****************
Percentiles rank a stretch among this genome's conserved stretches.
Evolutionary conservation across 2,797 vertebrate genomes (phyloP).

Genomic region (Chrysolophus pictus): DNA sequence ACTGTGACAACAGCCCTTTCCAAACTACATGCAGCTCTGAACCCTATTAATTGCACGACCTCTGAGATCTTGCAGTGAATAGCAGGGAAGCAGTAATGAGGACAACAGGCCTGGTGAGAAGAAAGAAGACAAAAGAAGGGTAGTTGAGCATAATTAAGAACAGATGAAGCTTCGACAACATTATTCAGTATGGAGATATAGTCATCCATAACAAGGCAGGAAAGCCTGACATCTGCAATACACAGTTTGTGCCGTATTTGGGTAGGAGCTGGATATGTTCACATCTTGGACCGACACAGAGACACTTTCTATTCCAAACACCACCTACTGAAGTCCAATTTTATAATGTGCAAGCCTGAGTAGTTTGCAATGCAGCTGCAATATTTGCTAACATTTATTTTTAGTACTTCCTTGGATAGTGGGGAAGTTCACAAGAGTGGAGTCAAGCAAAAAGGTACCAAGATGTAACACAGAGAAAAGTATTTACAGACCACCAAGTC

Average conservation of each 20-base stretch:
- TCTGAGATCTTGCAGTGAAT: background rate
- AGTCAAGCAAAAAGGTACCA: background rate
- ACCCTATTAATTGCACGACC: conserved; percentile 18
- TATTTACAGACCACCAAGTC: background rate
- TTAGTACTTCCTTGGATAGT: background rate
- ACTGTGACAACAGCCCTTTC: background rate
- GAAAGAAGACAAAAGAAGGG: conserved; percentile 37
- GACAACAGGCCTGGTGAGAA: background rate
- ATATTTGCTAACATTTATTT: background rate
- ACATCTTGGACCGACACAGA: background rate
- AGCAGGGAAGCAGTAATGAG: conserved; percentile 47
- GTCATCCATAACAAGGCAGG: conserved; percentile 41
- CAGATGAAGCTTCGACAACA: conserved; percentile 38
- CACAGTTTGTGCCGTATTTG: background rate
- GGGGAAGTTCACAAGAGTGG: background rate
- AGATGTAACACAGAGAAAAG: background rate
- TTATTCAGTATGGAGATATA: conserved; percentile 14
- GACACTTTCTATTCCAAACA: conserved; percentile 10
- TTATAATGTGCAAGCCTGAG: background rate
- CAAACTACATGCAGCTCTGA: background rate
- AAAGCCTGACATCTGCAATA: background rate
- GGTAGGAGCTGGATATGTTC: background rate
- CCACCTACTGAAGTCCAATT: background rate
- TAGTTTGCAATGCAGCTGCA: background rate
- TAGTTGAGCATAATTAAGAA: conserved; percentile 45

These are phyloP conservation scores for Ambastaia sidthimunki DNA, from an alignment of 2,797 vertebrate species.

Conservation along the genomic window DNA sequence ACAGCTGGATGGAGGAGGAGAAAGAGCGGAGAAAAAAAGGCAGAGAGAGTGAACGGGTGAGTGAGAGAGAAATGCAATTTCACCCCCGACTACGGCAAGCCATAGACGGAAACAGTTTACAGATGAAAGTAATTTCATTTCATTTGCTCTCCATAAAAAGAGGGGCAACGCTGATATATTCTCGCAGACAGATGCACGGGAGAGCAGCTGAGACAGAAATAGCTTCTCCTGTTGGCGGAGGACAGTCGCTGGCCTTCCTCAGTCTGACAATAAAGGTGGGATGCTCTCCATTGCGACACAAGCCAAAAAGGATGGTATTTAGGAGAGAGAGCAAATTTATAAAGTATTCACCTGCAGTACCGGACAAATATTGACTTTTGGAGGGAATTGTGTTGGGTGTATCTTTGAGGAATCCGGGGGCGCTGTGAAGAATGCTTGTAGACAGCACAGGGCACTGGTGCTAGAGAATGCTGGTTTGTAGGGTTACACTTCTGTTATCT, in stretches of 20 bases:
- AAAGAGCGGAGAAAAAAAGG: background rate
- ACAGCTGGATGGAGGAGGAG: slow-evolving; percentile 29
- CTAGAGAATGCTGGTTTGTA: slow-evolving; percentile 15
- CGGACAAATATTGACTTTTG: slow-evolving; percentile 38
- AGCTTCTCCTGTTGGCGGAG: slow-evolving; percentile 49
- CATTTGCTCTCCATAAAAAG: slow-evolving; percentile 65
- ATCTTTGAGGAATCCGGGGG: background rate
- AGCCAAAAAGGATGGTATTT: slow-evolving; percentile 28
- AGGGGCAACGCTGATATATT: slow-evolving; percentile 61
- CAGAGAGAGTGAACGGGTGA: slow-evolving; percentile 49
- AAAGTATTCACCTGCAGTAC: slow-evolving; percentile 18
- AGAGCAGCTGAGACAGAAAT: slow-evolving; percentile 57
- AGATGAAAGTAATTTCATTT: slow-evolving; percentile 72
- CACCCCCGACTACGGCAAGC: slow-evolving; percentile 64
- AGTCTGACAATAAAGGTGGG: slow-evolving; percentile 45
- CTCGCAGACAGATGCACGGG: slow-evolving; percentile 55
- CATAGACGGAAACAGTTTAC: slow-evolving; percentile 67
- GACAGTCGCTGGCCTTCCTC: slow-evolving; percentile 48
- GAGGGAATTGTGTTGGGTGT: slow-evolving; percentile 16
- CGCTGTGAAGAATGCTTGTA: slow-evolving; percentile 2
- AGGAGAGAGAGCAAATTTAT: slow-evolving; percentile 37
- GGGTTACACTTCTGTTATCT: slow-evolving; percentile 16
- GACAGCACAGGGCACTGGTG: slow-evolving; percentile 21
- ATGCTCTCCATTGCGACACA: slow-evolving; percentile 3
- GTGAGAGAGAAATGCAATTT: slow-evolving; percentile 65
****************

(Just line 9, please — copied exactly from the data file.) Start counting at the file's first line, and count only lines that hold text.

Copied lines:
- TTAGTACTTCCTTGGATAGT: background rate